Feb 23 2017

Poet Spotlight: Jessie Carty and Shopping After the Apocalypse

Jessie CartyJessie Carty is the author of eight poetry collections, including the full length collection Practicing Disaster (Aldrich Press, 2014) and the the chapbook An Amateur Marriage (Finishing Line, 2012), which was a finalist for the 2011 Robert Watson Prize. Her work has placed third in the St. Louis Poetry Center’s 2008 contest and has been nominated for the Best of the Net Award, and she has been a finalist in a number of poetry and chapbook contests. Her latest collection of poetry, Shopping After the Apocalypse, is now available from dancing girl press and was nominated for an Elgin Award.

Tell us a little about yourself. How did you get started as a writer? What keeps you writing?

I always think of myself first as a reader. I feel very strongly that you can’t be a writer without being a reader. I have very clear memories of wanting to read before I could actually do it. As an avid reader, I found myself, from a very early age, wanting to play with words.

I’m actually in a little bit of a lull as a writer right now, but whenever that happens I return to reading. And not just poems. I read across genres. You just never know what you’ll read that will spark you to write even if it is just for yourself. Never discount the power of just writing for yourself! I also find, when I’m not feeling “the muse,” that it helps to mix things up. I’ll try out a different way of composing: using a pencil instead of a keyboard or a different size notebook.

So what keeps me going? I think at the heart of us all is the storyteller. The troubadour. The record keeper. Because, as I wrote as a teenager, I write to free myself from myself. Or maybe now I’d say, with a little less angst, I write to be and know who I am.

Shopping After the ApocalypseYour most recent chapbook of poetry is Shopping After the Apocalypse. Tell us a bit about this project and how it came about.

This was an unusual project for me in many respects. I had not been writing that much when the title came to me just out of the blue. (I love how the mind works!) I don’t normally write from titles. In fact, I usually don’t title a poem till well after it is done. Heck, when I read poems I don’t always read the title before I read the poem in case it “gives something away.” Instead of immediately writing I just started musing about this idea of what it would be like to shop after the apocalypse. It occurred to me that the first place I’d probably shop would be at my home so that’s where I started. Then I made “myself” into a character and wondering what I would do next? Where would I go? And thus the poems became a journey from location to location with the idea of “shopping” to keep me writing until I got to a final destination.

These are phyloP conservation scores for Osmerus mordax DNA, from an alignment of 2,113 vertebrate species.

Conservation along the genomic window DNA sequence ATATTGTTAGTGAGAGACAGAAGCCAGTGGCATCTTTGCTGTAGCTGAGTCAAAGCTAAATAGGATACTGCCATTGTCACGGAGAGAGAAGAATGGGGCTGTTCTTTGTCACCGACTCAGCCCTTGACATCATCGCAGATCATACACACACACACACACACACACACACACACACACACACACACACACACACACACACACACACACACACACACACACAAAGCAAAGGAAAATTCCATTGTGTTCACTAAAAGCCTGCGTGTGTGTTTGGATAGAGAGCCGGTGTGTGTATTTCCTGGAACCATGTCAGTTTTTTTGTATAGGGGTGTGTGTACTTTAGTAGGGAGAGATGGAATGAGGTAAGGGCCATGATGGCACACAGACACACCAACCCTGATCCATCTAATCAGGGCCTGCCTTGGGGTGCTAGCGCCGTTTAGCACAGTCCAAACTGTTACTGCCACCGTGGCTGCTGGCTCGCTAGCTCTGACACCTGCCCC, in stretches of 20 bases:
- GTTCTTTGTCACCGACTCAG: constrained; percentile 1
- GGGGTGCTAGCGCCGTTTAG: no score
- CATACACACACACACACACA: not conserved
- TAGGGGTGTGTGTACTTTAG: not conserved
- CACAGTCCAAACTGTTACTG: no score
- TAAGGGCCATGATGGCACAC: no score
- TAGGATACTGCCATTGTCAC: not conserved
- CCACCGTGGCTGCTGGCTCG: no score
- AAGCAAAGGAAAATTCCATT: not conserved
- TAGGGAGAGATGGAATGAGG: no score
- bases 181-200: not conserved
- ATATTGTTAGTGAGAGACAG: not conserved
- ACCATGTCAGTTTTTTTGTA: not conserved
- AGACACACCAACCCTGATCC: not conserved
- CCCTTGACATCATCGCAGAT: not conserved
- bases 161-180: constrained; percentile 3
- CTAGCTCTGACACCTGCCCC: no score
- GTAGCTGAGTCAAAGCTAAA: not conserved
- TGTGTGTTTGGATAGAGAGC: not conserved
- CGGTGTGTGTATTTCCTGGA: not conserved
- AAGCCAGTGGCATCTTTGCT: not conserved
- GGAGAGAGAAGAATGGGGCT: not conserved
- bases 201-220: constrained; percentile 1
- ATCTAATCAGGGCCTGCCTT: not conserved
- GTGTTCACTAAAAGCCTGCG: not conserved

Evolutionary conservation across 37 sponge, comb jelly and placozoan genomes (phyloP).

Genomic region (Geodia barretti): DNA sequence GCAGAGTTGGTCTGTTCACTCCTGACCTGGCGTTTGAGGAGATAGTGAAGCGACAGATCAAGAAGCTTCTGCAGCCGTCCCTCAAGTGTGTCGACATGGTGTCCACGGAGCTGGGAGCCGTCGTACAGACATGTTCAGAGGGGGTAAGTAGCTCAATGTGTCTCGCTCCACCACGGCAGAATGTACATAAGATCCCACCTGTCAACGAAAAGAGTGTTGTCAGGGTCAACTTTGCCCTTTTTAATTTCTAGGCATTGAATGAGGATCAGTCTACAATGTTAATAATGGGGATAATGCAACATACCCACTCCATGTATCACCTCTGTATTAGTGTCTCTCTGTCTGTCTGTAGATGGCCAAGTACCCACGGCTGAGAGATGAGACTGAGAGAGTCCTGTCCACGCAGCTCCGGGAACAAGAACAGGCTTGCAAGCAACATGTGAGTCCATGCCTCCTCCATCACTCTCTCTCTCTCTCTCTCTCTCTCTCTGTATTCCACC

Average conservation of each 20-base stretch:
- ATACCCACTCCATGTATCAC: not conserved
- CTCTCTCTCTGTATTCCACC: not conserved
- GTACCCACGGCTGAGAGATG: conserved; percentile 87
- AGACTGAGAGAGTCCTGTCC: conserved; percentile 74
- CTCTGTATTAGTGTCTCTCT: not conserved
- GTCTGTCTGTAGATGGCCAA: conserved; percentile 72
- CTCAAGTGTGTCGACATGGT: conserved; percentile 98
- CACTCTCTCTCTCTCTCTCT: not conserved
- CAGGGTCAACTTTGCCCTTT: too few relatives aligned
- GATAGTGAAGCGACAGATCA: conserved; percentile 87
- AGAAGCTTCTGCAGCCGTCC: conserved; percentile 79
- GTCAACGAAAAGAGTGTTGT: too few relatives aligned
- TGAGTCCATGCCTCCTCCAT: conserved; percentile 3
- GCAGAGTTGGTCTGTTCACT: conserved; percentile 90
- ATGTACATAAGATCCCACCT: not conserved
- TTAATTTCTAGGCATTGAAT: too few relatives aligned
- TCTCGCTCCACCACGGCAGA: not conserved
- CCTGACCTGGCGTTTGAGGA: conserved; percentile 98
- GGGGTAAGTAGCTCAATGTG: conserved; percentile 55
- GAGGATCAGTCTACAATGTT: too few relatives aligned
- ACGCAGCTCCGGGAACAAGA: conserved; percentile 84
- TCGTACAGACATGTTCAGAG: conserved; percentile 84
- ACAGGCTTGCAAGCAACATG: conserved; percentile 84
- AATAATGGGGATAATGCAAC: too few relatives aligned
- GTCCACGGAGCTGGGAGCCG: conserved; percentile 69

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Jun 10 2015

Poet Spotlight: Laura Madeline Wiseman — Mermaids, Myth, and Community

Hello, lovelies! I’m thrilled to introduce my first poet spotlight, Laura Madeline Wiseman. She is author of numerous books and chapbooks of poetry and fiction with a speculative bent. Her work explores myth and folklore, history and pop culture. She has collaborated with artists on projects such as broadsides and calendars and has taught a variety of courses in poetry, creative writing, literature, and women’s and gender studies. Here, Laura shares about her latest collection of poetry and her love of community.

laura madeline wiseman, 2014

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May 12 2015

Artist Spotlight: Jill Allyn Stafford

Jill Allyn StaffordJill and I have been friends for a number of years and her work has delighted and inspired me from the start. Using a combination of magazine clippings, tissue paper, newsprint, and photographic transfers along with modeling paste extender, pumice gel medium, and other mediums, Jill Allyn Stafford creates richly textured mixed-media art the expresses conflict, love, humor, and loss. Her style and techniques have evolved and grown over the years and am excited to announce that her work featured in her first solo show.

In addition to making art, Jill is a mother and a legal assistant in a small health-law law firm. She actively works to fund raise and increase awareness for children’s literacy and for breast cancer research. She donates art to multiple non-profits and charities and attempts to coax other artists into sharing their work with the public. Jill also helped form the nonprofit arts group Vox Sacramento, and is a current board member of 916 INK.

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What got you interested in creating art? What draws you to mixed-media art?

I stopped making art when I was in the 6th grade. I became so disillusioned with my inability to draw anything realistically, and so threw in the towel and labelled my self as “not creative.” Fast forward to my 30s when I felt this urge to create. I still couldn’t draw, but I could cut up magazines and put the images together. It just fell together that way. And that’s also why I enjoy mixed media art — you can have no drawing or painting skills, but if you have an eye for putting things together, you can!

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